About the Author: Ambassador David T. Killion serves as U.S. Permanent Representative to UNESCO.
At a time of year when many are writing term papers or cramming for end of semester exams, students can find invaluable support through the World Digital Library. The Library, a unique partnership between UNESCO, the Library of Congress, and libraries around the world, is a free site dedicated to improving and extending access to important primary sources from the world’s cultures and histories. UNESCO headquarters launched the World Digital Library website in April of this year, and was inspired by the success of the U.S. National Digital Library Program, which provides such access to more than 15 million U.S. historical records.
The range and quality of materials in the Library is dizzying, and is growing all the time. Take a look, for example, at the images of the U.S. Constitution, or 19th century photographs of Kyrgyz wedding rites. Exploring the Library is an exercise in discovery.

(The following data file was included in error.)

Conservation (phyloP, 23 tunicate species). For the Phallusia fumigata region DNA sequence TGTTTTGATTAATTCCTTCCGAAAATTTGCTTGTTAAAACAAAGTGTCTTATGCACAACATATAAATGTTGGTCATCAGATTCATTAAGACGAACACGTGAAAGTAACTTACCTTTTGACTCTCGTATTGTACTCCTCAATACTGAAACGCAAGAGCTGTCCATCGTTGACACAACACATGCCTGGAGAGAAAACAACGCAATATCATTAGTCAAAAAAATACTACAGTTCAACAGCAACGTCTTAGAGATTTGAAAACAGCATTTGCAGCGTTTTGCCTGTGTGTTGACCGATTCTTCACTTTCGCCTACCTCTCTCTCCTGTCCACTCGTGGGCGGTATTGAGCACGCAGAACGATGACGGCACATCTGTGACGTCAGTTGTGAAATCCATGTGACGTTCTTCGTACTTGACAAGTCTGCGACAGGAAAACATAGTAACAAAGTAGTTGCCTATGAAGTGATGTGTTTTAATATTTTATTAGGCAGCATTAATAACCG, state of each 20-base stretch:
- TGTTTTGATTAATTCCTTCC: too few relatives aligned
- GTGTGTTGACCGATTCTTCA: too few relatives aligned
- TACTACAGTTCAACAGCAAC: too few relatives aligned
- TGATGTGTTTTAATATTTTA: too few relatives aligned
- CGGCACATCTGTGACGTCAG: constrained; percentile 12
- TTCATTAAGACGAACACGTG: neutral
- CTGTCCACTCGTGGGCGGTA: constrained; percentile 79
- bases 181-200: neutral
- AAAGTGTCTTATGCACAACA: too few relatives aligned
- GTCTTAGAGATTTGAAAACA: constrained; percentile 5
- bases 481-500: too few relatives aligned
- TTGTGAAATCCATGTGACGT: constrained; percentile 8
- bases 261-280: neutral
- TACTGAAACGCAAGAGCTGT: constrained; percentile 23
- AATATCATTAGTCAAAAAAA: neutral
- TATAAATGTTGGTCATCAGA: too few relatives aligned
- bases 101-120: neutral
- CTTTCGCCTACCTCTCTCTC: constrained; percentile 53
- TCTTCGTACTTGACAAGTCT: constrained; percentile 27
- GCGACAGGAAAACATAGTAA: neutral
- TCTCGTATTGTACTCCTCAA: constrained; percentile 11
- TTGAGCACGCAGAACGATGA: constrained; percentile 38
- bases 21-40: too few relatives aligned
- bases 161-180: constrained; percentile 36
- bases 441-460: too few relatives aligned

The Library was originally proposed by U.S. Librarian of Congress James H. Billington in a speech to the U.S. National Commission for UNESCO in 2005. UNESCO warmly welcomed the idea as a means of strengthening cross-cultural interaction and understanding, as well as promoting cultural diversity on the Internet. To date, content has been provided by libraries in more than twenty countries, spanning six continents. Google, Microsoft, the Qatar Foundation, King Abdullah University, and the Carnegie Corporation of New York all contributed to cover the Library’s development costs.